considered micro technical analysis in that any businesses
operating in a voluntary exchange environment must constantly
seek out where the buyers and sellers are likely to be, and this
is what individuals in the futures markets are attempting to do
when they try to find support and resistance levels. 
However, with few exceptions that I am aware of, most technical
analysis, at least formally, is done with market level data, such
as prices, volume and open interest. An outstanding example of
this are the simple rules that combine price action with changes
in volume. Specifically these analysts claim that if a price rise
in accompanied by an increase in volume then the price will
continue to rise, or that conversely if a price decline is
accompanied by a increase in volume then the price will continue
to decline (trend extension).
That this is not always the case is vividly illustrated by the
action on Wall Street on Black Tuesday of October, 1987. On that
day, as I recall, the Dow-Jones Industrial average decline by
over 500 points, the largest one day decline on record. At the
same time volume was over 600 million shares, possibly still a
record. Any individual who had decided on the basis of the
conjunction of a price decline and volume of such magnitude to go
short, unless they were quick to get out, would have been greatly
disappointed, as the market after initially going down on the
next day stabilized and pretty much went up after that. Of course
market technicians only claim the rules are based on the odds
being favorable, i.e., if it is based on science, it is not a
nomological law, only a probability law. However, when the price
change and volume increase was so dramatic (a best case scenario)
and it failed one has to question whether the odds were really
The problem is that market level data can not distinguish between
buyers and sellers because of the simple fact that for every
buyer there is a seller. This means that market level analysis
can not determine why individuals are buying (selling), and this
makes a difference. 
To illustrate why this is so consider once again the situation
where the long interest in bond futures is relatively vulnerable
with respect to the short interest. Then suppose that an
unexpected report on inflation is received by participants in the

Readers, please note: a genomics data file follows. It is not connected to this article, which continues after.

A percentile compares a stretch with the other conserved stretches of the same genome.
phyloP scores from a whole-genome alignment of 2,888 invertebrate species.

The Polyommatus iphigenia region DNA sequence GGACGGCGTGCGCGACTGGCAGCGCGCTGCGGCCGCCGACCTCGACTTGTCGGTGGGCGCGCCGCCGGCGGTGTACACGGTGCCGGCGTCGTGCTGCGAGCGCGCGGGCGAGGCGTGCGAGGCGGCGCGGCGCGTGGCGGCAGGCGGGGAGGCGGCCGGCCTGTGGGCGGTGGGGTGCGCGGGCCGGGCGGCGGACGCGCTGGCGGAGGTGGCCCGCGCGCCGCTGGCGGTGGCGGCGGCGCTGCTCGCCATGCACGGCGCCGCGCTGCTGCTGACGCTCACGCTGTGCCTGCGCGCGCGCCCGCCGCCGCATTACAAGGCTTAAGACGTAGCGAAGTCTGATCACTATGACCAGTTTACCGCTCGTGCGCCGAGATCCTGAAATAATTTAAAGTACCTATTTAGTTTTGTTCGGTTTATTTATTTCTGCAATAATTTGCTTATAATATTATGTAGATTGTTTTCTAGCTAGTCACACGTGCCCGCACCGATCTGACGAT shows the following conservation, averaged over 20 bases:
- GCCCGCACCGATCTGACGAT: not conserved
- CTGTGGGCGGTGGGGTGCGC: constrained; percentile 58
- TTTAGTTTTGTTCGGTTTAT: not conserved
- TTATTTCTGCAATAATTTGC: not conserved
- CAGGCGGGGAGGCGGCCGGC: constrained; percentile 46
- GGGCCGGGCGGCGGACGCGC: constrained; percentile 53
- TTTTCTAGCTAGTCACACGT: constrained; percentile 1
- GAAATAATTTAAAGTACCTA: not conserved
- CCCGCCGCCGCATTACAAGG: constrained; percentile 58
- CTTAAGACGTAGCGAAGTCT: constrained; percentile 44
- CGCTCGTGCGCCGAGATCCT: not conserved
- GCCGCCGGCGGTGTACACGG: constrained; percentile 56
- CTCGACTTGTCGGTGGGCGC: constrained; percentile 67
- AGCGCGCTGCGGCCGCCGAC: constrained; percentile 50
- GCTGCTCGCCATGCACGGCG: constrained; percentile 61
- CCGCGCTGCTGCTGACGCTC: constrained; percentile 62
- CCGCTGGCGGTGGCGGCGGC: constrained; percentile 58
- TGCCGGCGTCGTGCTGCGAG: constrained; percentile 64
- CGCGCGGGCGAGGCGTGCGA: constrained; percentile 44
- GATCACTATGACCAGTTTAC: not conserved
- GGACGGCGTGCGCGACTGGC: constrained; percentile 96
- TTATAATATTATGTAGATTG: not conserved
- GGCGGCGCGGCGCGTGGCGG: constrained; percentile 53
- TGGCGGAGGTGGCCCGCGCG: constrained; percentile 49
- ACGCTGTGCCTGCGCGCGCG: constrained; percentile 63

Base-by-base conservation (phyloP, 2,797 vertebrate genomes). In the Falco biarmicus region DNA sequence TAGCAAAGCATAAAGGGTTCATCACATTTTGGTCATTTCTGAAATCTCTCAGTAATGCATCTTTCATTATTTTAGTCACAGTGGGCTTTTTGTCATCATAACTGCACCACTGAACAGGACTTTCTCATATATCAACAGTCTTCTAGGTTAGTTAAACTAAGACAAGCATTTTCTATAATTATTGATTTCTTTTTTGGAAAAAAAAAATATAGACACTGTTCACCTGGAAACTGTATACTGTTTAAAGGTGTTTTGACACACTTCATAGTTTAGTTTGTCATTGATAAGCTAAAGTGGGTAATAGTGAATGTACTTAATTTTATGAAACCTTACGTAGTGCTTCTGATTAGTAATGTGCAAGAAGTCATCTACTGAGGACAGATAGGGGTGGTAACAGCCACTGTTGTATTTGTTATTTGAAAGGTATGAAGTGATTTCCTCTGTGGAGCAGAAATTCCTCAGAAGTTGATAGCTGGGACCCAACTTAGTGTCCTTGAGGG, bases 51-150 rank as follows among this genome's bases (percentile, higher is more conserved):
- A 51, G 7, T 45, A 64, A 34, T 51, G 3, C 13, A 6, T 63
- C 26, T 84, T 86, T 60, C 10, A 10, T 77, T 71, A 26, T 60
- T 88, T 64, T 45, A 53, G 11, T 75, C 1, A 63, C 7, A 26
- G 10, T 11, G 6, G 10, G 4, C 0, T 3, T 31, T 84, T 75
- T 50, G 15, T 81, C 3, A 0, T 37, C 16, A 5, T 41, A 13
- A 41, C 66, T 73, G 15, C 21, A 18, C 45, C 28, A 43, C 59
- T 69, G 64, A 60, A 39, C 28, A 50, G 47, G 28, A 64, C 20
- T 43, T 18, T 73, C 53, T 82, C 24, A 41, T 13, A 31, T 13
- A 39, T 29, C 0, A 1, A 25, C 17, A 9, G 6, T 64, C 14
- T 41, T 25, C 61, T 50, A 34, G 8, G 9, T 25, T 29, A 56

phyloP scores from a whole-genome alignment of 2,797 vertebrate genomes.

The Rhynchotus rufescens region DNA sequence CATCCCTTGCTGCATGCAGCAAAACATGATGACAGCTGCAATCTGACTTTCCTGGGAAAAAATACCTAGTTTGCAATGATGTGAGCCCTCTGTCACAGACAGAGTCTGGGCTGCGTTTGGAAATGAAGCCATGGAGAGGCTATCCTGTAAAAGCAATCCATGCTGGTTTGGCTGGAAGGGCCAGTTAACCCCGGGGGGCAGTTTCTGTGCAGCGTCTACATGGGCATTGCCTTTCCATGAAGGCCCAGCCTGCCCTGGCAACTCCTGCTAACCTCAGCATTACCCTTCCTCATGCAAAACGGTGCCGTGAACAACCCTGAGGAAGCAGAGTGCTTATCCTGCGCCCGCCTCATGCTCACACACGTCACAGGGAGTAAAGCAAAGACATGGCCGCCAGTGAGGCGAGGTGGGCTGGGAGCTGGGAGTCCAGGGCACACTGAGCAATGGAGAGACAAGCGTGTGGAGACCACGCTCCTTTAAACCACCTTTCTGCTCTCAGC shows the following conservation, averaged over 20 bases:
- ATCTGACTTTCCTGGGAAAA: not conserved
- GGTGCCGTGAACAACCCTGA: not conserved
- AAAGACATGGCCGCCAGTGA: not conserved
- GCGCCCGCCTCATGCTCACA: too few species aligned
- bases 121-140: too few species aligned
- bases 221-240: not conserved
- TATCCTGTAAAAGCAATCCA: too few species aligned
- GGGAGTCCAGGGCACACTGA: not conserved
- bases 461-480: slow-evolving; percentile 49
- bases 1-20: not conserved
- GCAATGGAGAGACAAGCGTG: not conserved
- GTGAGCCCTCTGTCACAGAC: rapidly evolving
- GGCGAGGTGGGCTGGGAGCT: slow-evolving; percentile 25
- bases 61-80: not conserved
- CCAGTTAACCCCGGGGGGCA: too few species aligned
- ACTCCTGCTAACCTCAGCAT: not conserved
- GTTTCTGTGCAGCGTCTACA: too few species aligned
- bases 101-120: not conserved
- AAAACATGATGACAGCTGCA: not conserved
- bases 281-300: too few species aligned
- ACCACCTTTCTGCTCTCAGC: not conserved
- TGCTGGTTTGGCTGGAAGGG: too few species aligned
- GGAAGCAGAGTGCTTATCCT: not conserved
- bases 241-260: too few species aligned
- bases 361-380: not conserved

market. Let this report indicate an inflation rate of 3.4% rather
than the expected inflation rate of 3.2%. Holders of bonds will
then want a additional .2% yield to compensate them for holding
bonds. This corresponds to a price reduction in the bond futures
price. For illustration purposes assume this corresponds to a
decline of 49/32 from the before news price of the bond futures.
In a world where individuals were not risk averse the price of
bond futures would efficiently move to a level of 49/32 below
what the before news price was, say 105-17, to 104 even. However,
if individuals are risk averse, and if a significant number of
the risk averse individuals have relatively large exposure to
risk in bond futures, i.e., our longs, then they could sell down
to a point considerably below 104, perhaps as low as 103-12. 
It might appear that these distressed sellers are being
irrational in selling at a price below 104, but the 20/32 they
are willing to give up in order to reduce their risk exposure can
be considered a risk premium.
On the other hand if there were not a significant number of
vulnerable longs, it is unlikely that the price would decline
much below the 104 level. Furthermore, the case where the fleeing
longs reduced the price to 103-12 will likely result in the
market turning around and going back up to the 104 level. Of
course as time goes by new unexpected will affect the behavior of
the market participants and hence the overall market. Some of
this new news could also be bearish for the bond market and so
the individual who tried to profit from buying at the 103-12
level in expectation of a rise to the 104 level might be
disappointed, but, on the other hand, it could be bullish news.
The work of Bachelier, Working, and Kendall suggests the
probability of good or bad news is equally likely. This would
imply that buying in the vicinity of 103-12 would be not where
the odds are favorable, but where in dollar terms the game is
more than fair. I will have more to say about this in the future.
The above analysis was done in terms of groups rather than with
individuals. This is because, unfortunately, there are formidable
problems in doing market research at the individual level. This
is because the required data on individual characteristics is